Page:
There are an estimated 2.8 million breast cancer survivors in the U.S., a testament to the more than 25-year decline in mortality, according to the American Cancer Society. Still, 231,000 women alone will be diagnosed with the disease this year, and about 40,000 will die.
These women will newly rely on targeted gene therapies, advancements in chemotherapy protocols and even preventive treatments. For breast cancer patients and their loved ones, the scientists who keep pushing the boundaries of what's possible are heroes held in highest esteem.
Here are the five biggest breakthroughs in breast cancer research those scientists have made in 2015.
1. A New Drug May Stop An Incurable Type Of Breast Cancer
The FDA granted accelerated approval to a drug called Palbociclib in February. When used with the breast cancer drug Letrozole in trials, Palbociclib was able to extend the amount of time study participants lived without their cancer progressing.
The cocktail was able to stop cancer progression in postmenopausal women with a treatable but incurable type of chronic breast cancer (ER-positive, HER2-negative advanced breast cancer) for an average of 20.2 months. A control group that only took Letrozole had an average of 10.2 months without cancer progression.
"It seemed to prolong the period of disease control significantly. More important is the promise it provides,” said Dr. Cliff Hudis, chief of breast medicine service at Memorial Sloan Kettering Cancer Center. "Maybe with more study, the drug will actually help people live longer; that’s the big answer we’re waiting for right now.”'
Hudis also praised Palbociclib because it is a less toxic form of treatment than chemotherapy. However, the FDA notes that serious side effects of the drug in combination with Letrozole include pulmonary embolism and diarrhea. Still, its approval is a heartening step for FDA watchdogs.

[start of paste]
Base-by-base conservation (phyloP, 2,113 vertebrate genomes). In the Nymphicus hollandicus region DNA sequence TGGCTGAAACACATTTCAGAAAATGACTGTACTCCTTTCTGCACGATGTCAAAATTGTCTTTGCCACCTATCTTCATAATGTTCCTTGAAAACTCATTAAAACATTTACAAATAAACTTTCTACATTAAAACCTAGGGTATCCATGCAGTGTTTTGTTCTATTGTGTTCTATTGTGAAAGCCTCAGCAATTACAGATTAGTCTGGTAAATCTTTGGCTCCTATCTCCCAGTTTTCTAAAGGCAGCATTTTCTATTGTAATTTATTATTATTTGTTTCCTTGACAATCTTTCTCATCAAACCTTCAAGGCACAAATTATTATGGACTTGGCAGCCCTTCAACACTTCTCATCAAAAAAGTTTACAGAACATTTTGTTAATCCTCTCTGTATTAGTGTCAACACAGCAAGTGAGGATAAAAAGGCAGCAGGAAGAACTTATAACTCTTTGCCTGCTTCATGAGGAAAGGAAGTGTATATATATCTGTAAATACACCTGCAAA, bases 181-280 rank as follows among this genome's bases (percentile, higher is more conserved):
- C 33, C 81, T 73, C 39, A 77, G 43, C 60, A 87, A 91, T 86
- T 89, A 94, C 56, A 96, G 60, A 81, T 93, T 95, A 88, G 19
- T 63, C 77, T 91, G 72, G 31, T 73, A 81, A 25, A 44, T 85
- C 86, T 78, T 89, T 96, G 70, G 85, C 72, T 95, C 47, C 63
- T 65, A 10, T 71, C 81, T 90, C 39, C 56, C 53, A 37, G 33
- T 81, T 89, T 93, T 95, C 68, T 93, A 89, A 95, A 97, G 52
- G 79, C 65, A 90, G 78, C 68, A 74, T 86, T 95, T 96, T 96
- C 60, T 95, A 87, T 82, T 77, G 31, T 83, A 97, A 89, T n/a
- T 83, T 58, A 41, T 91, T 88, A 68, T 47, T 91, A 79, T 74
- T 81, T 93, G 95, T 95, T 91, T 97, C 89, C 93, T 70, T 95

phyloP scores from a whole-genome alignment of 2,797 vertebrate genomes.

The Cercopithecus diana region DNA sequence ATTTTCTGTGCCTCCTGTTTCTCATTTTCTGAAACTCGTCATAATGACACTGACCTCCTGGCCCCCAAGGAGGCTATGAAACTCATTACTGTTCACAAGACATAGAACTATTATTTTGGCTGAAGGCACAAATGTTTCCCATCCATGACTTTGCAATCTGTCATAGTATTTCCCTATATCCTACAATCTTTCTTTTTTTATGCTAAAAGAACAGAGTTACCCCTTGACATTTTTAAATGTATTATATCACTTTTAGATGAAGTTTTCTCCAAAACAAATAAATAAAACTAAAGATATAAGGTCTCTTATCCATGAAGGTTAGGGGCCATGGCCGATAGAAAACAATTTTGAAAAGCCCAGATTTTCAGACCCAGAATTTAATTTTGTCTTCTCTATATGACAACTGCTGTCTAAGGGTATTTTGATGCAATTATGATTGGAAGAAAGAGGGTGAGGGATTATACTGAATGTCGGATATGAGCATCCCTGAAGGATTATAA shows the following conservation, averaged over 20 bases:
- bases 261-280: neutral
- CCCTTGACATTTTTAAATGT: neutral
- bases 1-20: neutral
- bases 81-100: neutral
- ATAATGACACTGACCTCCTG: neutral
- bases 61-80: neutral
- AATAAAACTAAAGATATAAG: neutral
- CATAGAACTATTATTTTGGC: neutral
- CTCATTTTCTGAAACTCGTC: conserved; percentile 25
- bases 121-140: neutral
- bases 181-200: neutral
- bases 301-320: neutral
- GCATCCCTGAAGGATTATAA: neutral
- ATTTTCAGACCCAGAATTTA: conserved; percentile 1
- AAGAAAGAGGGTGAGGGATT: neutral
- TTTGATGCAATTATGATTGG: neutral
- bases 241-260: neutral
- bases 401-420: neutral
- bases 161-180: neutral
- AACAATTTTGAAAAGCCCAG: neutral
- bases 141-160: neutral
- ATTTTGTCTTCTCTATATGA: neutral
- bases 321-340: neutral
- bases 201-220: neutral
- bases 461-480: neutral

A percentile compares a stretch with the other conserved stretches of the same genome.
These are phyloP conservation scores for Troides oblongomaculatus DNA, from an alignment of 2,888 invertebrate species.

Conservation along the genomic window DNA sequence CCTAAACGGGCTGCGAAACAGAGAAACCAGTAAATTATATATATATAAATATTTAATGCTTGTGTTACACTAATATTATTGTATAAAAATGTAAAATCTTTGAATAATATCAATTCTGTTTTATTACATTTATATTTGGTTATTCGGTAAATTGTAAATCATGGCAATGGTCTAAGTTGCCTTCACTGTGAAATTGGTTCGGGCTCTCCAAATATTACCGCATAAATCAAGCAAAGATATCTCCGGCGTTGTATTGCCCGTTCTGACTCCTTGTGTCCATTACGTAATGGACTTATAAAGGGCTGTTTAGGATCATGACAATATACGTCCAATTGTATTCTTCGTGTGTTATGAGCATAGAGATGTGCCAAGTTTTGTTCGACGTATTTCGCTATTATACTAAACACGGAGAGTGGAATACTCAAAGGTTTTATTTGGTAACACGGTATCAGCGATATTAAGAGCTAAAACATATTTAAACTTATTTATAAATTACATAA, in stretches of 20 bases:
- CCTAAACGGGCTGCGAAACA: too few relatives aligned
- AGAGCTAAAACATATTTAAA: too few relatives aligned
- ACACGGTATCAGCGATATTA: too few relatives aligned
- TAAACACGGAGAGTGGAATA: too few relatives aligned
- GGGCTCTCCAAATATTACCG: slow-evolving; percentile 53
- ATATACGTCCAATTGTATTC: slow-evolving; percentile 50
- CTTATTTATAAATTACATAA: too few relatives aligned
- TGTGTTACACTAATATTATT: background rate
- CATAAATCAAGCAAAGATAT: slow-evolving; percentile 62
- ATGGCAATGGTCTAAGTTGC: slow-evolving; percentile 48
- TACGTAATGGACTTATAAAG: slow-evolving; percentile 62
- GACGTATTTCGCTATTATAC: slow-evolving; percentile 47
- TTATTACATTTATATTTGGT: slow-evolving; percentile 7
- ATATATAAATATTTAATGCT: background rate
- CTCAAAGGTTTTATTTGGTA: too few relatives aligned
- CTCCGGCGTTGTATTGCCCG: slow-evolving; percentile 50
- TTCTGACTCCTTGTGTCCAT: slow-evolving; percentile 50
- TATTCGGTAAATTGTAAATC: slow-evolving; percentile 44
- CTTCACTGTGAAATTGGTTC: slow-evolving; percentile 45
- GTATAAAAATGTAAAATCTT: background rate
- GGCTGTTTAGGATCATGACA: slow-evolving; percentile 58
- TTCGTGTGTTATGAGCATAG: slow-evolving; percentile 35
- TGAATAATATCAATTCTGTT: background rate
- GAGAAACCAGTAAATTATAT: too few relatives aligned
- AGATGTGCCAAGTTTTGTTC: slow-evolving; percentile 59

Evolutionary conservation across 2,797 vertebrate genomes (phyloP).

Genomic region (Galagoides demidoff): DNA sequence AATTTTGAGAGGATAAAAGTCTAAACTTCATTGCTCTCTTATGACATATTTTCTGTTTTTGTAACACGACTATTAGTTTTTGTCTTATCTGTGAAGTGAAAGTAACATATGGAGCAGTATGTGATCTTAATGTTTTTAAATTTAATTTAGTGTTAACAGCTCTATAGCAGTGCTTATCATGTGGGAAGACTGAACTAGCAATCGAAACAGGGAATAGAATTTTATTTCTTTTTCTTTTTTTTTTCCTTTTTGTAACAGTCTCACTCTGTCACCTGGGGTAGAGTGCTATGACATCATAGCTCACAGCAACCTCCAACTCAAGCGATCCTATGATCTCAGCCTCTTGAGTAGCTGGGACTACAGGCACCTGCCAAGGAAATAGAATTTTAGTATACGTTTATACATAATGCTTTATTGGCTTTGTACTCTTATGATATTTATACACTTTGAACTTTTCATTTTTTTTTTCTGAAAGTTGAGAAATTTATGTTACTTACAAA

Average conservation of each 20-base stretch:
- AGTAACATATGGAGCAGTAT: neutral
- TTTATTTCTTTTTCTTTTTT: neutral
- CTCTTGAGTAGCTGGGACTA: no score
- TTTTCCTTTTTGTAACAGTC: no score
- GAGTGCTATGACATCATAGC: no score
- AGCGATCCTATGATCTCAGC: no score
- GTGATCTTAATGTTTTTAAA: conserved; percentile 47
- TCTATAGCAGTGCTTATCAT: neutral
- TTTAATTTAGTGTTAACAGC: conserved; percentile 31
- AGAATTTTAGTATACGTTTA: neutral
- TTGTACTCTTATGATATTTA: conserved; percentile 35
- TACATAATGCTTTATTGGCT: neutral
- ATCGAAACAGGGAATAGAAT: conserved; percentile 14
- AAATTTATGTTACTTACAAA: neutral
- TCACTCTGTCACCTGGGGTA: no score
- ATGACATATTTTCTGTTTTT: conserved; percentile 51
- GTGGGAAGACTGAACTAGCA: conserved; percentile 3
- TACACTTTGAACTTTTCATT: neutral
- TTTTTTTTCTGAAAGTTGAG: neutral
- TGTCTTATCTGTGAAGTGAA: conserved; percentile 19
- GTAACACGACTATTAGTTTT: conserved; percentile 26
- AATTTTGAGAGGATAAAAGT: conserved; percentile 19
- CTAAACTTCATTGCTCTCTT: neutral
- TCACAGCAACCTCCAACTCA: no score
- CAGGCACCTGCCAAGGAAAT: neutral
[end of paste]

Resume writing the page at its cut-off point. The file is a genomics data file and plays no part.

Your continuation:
"The FDA approval strategy of breakthrough status and accelerated approval show the FDA’s commitment to getting promising drugs for serious diseases to patients faster,” said Dr. Julie Gralow, a member of the Fred Hutchinson Cancer Research Center and director of breast medical oncology at Seattle Cancer Care Alliance.
2. Genetic tumor testing will tell you if chemotherapy will work for you.
Researchers have known for some time now that a tumor’s genes can determine whether cancer patients will respond to chemotherapy. The Oncotype Dx test analyzes 21 genes in the tumor to determine whether or not the cancer is likely to recur, and whether or not chemotherapy will make a difference.
This test was created using historic data -- old tumors that grew in patients for whom outcomes were already known. But in September, the New England Journal of Medicine carried the very first study using data from current patients; it confirms the Oncotype assay is able to predict which treatments would be most effective in early stage, curable breast cancer patients. This helps women avoid toxic and unpleasant chemotherapy if the test reveals their cancers will not respond to it.
In an editorial that accompanies the study, Hudis noted that this protocol spared 1,626 women from receiving unnecessary chemotherapy. Each of them would have been a candidate for it according to traditional diagnostic standards.
"The key thing is that they identified a group of people who are normally candidates for chemotherapy but had a 99 percent freedom from metastases at five years," the typical benchmark for cancer survival, Hudis told HuffPost. "What it means practically is that some proportion of people who have been recommended to get therapy for years really don’t need it."
3. Less aggressive chemotherapy can still be effective.